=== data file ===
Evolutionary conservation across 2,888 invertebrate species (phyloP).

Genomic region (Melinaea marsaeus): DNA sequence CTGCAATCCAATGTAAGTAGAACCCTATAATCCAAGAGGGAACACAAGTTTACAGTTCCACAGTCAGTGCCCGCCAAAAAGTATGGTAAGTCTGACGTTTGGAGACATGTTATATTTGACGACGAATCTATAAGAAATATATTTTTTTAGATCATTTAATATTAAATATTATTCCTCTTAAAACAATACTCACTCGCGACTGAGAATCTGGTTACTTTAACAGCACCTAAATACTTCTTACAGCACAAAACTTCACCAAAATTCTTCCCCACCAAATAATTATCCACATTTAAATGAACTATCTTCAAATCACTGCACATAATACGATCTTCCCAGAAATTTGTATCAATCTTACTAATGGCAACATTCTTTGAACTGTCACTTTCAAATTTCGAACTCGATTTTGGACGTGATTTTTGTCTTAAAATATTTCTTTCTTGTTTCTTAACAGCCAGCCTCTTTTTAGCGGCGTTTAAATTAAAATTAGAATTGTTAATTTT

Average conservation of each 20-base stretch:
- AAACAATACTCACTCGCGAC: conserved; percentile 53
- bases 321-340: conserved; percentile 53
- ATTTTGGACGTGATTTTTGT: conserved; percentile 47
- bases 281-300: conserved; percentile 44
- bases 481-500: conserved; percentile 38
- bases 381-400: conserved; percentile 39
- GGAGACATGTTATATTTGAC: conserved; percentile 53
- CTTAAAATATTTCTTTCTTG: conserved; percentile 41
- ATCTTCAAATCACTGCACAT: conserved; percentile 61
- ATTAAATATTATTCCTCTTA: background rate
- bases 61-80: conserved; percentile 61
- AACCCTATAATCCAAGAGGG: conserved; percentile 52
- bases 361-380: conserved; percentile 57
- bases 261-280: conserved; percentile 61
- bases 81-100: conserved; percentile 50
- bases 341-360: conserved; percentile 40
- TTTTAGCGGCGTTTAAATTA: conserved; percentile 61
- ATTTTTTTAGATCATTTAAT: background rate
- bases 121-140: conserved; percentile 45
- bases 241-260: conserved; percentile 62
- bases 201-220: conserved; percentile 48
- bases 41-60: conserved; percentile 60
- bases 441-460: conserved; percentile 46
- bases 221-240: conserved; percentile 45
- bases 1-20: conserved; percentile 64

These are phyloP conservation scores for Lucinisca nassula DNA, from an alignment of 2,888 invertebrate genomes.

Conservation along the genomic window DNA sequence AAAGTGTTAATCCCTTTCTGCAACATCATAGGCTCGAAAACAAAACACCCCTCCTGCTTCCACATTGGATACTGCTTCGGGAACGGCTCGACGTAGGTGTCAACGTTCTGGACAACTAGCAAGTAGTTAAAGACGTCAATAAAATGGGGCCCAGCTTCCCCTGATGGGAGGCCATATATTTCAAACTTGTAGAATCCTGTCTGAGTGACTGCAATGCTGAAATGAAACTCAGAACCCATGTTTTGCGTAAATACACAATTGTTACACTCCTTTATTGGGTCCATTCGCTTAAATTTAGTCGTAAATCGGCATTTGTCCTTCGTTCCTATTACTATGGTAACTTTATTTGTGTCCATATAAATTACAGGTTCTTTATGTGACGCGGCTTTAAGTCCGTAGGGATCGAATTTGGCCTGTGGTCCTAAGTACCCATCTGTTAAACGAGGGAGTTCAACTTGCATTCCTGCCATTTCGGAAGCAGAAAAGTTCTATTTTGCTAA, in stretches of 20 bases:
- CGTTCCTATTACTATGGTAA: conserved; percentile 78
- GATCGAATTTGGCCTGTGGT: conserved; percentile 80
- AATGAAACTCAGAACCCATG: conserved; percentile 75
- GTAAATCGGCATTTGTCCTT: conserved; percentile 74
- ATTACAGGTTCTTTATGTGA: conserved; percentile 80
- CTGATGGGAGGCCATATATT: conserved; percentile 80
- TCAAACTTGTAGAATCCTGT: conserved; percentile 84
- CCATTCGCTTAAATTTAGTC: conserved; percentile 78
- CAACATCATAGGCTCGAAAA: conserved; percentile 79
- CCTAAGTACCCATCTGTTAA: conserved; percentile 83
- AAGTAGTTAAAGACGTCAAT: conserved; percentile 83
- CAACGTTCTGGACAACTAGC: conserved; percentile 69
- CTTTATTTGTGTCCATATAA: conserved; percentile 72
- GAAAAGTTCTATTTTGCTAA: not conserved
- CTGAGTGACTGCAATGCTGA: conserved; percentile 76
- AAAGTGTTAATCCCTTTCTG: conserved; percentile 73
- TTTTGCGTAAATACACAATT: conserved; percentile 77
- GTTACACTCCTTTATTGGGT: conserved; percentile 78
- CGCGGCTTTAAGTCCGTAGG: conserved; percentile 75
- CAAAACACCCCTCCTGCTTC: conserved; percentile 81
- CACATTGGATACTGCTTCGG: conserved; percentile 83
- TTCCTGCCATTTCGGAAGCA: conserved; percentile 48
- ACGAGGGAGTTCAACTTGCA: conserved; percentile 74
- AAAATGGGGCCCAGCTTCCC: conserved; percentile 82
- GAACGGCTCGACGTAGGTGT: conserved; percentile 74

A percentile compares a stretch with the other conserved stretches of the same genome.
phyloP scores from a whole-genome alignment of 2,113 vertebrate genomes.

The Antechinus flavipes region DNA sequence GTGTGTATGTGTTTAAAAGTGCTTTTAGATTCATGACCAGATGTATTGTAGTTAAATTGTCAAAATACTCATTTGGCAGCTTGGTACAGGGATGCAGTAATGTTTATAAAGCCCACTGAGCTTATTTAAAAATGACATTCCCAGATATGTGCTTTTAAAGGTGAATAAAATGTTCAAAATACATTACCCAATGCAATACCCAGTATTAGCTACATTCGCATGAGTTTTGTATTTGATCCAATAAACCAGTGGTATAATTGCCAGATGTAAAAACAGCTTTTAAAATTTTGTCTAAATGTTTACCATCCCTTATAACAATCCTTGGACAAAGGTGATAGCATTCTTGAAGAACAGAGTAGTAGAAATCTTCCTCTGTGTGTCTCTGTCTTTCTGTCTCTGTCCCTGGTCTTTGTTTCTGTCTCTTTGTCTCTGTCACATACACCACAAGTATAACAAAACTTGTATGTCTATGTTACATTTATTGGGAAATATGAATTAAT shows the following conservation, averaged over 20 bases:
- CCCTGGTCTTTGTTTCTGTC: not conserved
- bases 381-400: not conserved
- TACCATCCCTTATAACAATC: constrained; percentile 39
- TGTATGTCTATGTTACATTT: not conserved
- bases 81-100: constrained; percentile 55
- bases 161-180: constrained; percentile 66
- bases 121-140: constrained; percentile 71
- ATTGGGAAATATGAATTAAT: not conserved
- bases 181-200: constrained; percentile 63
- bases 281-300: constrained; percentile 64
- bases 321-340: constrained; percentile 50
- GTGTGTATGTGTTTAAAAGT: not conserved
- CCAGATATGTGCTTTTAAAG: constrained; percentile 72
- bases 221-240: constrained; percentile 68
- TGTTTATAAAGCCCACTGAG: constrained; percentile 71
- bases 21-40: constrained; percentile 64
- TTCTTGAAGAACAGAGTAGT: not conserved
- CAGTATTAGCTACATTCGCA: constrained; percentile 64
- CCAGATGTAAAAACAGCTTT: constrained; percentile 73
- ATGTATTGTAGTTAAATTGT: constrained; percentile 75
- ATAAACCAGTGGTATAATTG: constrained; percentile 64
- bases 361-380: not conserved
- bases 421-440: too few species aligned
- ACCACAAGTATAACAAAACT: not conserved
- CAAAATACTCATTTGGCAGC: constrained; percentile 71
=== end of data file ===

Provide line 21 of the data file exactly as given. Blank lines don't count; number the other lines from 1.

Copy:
- ATTTTTTTAGATCATTTAAT: background rate